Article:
“Transportation systems are especially susceptible to attacks from malicious actors due to the complexity, implementation costs and lifecycles of equipment and platforms.”

The SHIELD centre is a continuation of the Windsor region’s focus on developing its cybersecurity ecosystem.

The province has already designated the area as the regional tech development centre for cybersecurity and border logistics.

The cybersecurity centre got a further boost this week with the announcement of a memorandum of understanding with the Automotive Parts Manufacturing Association (APMA).

APMA and SHIELD will collaborate to develop market-based technologies to meet the needs of producers and consumers and build academic programs to address industry’s evolving requirements.

“We hope that this partnership will help to advance a cybersecurity culture shift in the industry in Canada,” said APMA president Flavio Volpe.

“There is much work to be done to protect our collective interest in advancing this country’s globally competitive automotive sector.”

The centre will also promote the sharing of knowledge among parties to advance standards and enhance policies in the field.

Part of the plan is to offer micro credentialing through the university’s Continuing Education programs.

“We plan to offer consultation and test services to small- and medium-sized Canadian companies that will help them stay up to date,” said Dr. Saini.

“Open-access publications and public webinars will widely share the latest information.”

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Hamilton police charge ‘Hugs Over Masks’ protest organizers in two separate events





TORONTO — Hamilton, Ont., police say they have charged two organizers of an anti-mask protest group for holding events that allegedly violated public health rules.

Police say the events were held in downtown Hamilton on Jan. 3 and Jan. 10.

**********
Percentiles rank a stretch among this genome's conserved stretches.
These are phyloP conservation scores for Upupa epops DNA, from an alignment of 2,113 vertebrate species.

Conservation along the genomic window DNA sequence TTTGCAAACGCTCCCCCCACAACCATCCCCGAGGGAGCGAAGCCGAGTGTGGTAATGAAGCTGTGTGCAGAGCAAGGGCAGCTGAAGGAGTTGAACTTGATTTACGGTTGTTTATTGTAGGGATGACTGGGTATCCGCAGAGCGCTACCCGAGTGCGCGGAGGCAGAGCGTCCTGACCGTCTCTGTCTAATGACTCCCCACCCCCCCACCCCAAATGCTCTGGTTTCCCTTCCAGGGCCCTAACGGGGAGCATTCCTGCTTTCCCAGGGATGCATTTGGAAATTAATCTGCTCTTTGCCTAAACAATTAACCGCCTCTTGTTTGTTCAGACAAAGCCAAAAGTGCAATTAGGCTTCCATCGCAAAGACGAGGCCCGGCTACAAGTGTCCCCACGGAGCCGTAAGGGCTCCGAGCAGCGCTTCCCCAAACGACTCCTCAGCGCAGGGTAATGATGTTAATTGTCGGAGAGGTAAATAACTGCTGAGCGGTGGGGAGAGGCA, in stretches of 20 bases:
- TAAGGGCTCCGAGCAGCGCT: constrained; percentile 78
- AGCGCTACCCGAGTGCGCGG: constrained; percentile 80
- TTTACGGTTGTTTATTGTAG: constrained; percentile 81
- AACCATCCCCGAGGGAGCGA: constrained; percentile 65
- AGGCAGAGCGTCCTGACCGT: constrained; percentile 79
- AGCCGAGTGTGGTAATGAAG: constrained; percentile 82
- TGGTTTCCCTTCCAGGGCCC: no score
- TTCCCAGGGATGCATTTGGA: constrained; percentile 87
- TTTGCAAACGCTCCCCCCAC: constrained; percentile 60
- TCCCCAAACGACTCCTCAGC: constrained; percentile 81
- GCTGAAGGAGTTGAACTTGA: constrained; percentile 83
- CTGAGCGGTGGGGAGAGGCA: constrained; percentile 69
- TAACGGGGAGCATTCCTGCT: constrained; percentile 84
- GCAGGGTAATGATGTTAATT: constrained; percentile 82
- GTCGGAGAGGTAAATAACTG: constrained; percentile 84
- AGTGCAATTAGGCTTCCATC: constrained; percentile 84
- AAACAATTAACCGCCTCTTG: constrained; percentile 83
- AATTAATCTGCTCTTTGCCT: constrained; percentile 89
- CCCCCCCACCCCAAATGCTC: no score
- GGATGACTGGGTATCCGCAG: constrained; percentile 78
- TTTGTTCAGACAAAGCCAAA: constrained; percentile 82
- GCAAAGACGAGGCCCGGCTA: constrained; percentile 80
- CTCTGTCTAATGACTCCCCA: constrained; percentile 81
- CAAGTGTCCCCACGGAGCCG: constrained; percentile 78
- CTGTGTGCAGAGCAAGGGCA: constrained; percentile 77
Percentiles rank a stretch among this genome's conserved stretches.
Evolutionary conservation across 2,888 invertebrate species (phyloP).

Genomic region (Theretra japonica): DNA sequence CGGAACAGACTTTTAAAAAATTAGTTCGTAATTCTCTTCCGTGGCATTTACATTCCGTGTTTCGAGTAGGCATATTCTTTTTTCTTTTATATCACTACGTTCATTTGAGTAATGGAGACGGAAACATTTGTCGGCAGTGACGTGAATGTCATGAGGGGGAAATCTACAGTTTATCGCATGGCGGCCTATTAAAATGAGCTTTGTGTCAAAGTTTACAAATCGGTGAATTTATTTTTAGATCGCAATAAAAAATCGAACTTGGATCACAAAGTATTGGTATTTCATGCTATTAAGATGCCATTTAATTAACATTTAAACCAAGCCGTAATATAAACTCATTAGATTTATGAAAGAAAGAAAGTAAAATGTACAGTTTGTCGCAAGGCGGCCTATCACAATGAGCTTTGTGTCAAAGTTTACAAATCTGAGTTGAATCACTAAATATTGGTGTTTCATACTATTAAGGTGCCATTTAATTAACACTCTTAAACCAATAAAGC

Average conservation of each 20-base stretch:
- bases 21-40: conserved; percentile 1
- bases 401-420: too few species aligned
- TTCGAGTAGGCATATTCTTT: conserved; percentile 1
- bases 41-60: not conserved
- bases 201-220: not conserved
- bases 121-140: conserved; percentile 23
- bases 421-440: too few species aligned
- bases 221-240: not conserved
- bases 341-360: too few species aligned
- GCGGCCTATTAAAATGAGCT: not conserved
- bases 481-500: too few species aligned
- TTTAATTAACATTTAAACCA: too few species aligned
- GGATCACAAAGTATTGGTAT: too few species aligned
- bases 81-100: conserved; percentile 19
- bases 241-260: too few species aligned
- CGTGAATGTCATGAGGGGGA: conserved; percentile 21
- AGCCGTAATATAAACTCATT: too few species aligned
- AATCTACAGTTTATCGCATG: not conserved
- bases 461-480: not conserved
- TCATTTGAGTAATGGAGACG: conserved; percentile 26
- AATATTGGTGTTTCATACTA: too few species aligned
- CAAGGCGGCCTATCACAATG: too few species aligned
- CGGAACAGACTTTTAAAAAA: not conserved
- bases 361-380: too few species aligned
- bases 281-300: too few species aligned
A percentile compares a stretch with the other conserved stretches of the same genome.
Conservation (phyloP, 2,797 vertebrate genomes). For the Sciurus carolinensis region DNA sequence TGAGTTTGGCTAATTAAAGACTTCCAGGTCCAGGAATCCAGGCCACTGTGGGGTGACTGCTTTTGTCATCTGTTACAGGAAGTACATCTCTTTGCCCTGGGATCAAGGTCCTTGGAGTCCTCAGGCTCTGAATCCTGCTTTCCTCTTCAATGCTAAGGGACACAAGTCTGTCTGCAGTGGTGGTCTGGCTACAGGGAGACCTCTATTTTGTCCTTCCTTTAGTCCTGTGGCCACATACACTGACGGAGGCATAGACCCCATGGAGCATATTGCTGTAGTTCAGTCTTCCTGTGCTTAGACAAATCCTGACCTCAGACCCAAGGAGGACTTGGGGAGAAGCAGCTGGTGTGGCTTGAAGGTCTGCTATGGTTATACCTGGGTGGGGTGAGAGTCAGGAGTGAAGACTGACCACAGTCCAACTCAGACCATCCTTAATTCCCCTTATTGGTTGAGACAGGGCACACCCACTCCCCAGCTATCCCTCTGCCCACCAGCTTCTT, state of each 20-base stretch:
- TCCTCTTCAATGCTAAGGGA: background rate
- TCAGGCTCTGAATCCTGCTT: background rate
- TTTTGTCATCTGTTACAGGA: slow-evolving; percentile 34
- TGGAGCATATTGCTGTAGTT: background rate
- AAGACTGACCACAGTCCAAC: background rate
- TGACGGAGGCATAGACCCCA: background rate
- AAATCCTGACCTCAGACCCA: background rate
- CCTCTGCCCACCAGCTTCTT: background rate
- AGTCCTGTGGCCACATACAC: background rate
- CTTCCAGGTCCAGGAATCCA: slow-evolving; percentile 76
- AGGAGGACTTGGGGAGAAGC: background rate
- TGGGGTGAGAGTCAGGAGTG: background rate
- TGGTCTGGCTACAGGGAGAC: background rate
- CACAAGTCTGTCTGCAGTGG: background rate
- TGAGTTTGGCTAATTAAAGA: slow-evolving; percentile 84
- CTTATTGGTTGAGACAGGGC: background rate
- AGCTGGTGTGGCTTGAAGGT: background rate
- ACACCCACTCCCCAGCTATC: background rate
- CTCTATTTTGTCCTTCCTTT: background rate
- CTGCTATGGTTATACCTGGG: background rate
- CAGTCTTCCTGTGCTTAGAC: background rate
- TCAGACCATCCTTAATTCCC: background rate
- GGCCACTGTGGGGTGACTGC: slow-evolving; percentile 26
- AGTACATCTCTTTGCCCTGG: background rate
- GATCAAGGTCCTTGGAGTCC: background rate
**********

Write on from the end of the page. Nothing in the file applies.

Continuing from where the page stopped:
The force alleges that 40 people attended first event and 60 attended the second.

Current provincial restrictions limit gatherings to a maximum of 10 people outdoors.

Police say they informed the “Hugs Over Masks” organizers that the planned Jan. 10 gathering would result in charges, but they went ahead with the event.

They say a 27-year-old man and 38-year-old woman are facing charges under the Reopening Ontario Act that carry a minimum fine of $10,000 if convicted.

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Ontario issues stay-at-home order to start Thursday as Ford declares state of emergency





Premier Doug Ford is declaring another state of emergency, effective immediately, in response to surging COVID-19 infection rates.

In a news conference on Tuesday, Ford announced Ontario is issuing a stay-at-home order, effective 12:01 a.m. Thursday.

It requires people to stay home except for essential activities such as accessing health care or shopping for groceries.

The new measures also include restricting the hours of operation for non-essential retail stores such as hardware stores to between 7 a.m. and 8 p.m.

Addressing big box stores, which are allowed to remain open, Ford said an inspection blitz is coming to ensure they are following proper protocols.

“I’m going to come down on them like an 800-pound gorilla,” he said.

Schools in Hamilton, Toronto, York, Peel and Windsor-Essex will not return to in-person learning until Feb. 10.

Other public health regions, including Halton and Niagara, will find out when students can return to class by Jan. 20.

Schools will now require students in grades 1-3 to wear masks and masks will be required outside where physical distancing can’t be maintained.

Child-care centres for non-school aged children will remain open.

The premier announced the restrictions shortly after the province released new projections that show the virus is on track to overwhelm Ontario’s health-care system.